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Pat Hindle, MWJ Editor

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Pat Hindle is responsible for editorial content, article review and special industry reporting for Microwave Journal magazine and its web site in addition to social media and special digital projects. Prior to joining the Journal, Mr. Hindle held various technical and marketing positions throughout New England, including Marketing Communications Manager at M/A-COM (Tyco Electronics), Product/QA Manager at Alpha Industries (Skyworks), Program Manager at Raytheon and Project Manager/Quality Engineer at MIT. Mr. Hindle graduated from Northeastern University - Graduate School of Business Administration and holds a BS degree from Cornell University in Materials Science Engineering.

Unbelievable UAVs!

September 20, 2013
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I have been closely following the UAV market and related news for the last 6 months.  Most of the focus was on collecting market information and determining future directions that would be related to the RF/microwave market for the August cover feature article “UAVs Unleashed.”I was then able to attend the AUVSI Unmanned Systems show in August and was able to see some of the new platforms in person (see blog posting summarizing the AUVSI). And now it seems like UAVs are almost in the news every week with some new use case. From monitoring the health of crops to aiding in search and rescue to observing wildlife behaviors.  Being TGIF, I came across a couple of fun UAV applications with videos that caught my attention so have fun with these:

  • Researchers at MIT SENSEable City Laboratory have developed SkyCall that will allow users who need help navigating the complicated layout of the MIT campus to summon and communicate with the quadcopters via a mobile app for directions. The visitor calls the quadcopter via their phone using the app; the quadcopter locates the visitor and asks, “where do you want to go?”  The visitor enters the location on their phone and the quadcopter leads them to the location noting points of interest along the way.  According to MIT, the quadcopter utilizes onboard autopilot and GPS navigation systems with sonar sensors and WiFi connectivity (via a ground station), enabling it to fly autonomously and communicate with the user via the SkyCall app. The UAV also integrates an onboard camera as both an information gathering system (relaying images to a ‘base’ location upon encountering the user), as well as a manually-controlled camera, accessible to the visitor-come-tourist again via the SkyCall app. The video below demonstrates the technology and pokes fun at “someone you would typically expect to be lost within MIT.” Hint, the video’s character wears a bowtie and a Harvard lanyard and pin. Chalk up another point for MIT in the MIT versus Harvard ongoing competition.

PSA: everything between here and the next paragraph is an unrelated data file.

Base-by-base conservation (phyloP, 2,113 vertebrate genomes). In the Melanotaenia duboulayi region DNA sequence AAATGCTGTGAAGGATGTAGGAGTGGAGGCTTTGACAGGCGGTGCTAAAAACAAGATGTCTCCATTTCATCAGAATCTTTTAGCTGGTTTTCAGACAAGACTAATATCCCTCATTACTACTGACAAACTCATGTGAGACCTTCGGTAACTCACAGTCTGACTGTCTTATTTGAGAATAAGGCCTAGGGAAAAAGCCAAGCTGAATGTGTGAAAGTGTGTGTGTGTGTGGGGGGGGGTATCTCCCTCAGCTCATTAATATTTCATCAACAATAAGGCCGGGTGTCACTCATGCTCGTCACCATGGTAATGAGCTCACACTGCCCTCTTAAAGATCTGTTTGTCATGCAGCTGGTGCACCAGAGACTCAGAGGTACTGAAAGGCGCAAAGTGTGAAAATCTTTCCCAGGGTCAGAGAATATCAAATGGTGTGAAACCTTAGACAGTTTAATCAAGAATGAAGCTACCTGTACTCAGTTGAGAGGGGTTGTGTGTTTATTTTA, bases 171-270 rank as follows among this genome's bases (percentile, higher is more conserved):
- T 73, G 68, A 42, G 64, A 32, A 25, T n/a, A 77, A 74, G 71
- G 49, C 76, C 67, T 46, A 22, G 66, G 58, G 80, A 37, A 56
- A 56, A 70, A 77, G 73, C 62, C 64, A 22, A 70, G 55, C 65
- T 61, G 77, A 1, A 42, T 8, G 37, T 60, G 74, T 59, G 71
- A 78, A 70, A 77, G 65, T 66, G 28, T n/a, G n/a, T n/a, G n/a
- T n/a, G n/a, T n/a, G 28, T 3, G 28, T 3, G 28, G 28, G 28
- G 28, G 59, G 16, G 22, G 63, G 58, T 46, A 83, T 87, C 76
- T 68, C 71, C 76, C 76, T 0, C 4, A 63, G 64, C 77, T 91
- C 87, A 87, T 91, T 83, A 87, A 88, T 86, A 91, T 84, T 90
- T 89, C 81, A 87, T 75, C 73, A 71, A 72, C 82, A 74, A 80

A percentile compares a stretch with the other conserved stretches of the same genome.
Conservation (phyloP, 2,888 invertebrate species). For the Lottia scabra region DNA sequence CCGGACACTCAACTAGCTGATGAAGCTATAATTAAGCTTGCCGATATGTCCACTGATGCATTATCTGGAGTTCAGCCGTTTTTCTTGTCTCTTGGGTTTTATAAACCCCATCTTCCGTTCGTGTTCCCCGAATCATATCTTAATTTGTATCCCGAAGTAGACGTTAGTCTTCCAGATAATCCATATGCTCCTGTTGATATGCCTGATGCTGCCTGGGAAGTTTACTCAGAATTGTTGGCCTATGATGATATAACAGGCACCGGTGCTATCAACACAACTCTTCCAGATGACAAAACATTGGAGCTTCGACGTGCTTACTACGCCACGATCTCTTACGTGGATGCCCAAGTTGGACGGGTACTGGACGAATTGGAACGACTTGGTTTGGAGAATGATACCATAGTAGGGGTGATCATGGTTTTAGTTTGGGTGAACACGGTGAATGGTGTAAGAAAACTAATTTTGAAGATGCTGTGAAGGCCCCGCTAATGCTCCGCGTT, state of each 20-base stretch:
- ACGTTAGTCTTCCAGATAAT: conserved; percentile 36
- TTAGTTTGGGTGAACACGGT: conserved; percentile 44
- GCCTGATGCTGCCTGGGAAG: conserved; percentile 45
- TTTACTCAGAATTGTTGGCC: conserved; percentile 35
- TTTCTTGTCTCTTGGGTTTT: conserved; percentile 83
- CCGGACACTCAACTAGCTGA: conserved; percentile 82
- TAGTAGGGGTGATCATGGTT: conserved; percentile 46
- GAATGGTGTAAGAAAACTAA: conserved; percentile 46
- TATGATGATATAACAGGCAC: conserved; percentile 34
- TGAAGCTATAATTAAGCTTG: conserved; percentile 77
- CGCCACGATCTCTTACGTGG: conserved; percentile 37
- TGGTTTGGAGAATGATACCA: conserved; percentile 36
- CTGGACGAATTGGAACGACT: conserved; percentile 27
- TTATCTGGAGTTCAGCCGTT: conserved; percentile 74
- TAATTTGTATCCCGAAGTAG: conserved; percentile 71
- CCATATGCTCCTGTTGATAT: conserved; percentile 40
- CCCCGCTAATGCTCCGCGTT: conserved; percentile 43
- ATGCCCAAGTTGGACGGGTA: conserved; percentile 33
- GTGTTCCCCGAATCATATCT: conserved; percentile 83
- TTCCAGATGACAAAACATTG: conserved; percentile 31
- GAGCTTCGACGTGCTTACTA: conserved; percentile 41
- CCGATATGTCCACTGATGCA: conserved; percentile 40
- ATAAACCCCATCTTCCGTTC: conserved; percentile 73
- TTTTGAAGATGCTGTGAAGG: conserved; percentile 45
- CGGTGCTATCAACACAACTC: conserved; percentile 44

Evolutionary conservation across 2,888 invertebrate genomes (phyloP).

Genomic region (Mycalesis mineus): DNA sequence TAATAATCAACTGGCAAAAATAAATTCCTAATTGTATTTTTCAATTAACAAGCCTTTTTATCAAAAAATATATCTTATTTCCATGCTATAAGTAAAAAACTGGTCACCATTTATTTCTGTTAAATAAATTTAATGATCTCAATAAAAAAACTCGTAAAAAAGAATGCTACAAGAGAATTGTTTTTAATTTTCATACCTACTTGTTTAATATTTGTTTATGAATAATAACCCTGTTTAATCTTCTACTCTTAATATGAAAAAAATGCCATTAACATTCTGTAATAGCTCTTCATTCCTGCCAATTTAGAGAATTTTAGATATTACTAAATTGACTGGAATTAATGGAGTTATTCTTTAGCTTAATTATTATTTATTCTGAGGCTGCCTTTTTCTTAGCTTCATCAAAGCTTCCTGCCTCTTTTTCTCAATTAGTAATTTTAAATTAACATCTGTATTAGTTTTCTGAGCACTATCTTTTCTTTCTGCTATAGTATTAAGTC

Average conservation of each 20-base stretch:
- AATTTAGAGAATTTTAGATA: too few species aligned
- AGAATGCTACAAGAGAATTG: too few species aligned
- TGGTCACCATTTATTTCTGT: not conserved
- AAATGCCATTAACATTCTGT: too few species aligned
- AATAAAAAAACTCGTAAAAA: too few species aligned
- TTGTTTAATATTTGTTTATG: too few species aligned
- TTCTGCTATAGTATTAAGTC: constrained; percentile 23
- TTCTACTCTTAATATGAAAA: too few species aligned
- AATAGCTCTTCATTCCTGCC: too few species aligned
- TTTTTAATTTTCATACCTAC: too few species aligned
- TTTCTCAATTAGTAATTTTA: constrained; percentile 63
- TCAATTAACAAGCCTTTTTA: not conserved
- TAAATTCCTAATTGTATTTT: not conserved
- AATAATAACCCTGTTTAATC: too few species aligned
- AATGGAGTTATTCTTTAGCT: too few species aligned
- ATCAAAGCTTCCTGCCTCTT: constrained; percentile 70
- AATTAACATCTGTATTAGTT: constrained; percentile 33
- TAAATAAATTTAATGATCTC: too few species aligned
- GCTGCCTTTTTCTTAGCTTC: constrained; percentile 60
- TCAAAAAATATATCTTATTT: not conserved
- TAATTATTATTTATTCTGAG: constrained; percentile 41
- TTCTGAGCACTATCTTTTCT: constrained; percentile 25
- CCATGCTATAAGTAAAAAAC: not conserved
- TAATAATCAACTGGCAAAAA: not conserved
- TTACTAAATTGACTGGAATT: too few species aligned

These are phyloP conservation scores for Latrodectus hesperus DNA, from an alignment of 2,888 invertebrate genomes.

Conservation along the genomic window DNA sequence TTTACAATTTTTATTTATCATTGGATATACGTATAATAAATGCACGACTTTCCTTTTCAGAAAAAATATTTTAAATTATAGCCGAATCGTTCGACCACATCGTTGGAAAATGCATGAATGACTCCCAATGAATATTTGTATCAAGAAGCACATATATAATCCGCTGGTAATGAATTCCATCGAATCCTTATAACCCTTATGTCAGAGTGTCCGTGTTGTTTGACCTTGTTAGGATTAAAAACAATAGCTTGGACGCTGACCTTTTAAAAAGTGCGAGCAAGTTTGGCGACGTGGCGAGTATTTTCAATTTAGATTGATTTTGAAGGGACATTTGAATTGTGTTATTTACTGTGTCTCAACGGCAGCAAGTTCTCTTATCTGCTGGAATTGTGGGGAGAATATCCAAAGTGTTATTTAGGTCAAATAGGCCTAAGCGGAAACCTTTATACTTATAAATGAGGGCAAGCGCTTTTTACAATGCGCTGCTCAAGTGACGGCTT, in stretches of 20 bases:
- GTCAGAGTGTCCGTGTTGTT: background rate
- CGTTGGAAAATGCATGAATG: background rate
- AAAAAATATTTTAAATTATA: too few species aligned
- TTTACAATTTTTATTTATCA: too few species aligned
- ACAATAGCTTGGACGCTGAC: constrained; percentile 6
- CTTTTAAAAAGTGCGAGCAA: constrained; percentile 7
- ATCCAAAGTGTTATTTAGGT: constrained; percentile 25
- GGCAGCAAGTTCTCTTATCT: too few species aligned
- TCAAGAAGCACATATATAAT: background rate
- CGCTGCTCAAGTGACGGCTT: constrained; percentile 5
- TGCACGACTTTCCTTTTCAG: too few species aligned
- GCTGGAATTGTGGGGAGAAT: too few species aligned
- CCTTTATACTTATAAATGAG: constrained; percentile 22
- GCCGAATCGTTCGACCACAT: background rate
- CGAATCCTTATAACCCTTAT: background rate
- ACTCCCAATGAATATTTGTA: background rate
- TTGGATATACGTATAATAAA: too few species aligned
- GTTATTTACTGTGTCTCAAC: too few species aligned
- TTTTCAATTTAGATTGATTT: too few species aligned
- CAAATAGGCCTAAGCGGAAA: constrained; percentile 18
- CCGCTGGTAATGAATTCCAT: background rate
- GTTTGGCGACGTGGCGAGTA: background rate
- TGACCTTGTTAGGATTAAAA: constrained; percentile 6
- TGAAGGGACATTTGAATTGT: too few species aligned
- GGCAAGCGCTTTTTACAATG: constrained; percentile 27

• This one is in the category of when can I get this! A UK film production company has produced a promotional video for a beach-front bar using a quadcopter and octocopter. The quadcopter is used to deliver a bottle of beer to a person sitting on the beach, and then the larger octocopter delivers a whole keg for his buddies.  The company’s quadcopter was used for the first beer bottle drop, which had two small servos with cam rotors installed underneath to act as the catch and release mechanism for the beer bottle. The bottle was hung underneath the craft and flown over the actor and then released.  The larger octocopter was used to similarly deliver a keg of beer for his friends.  Enjoy your Friday!

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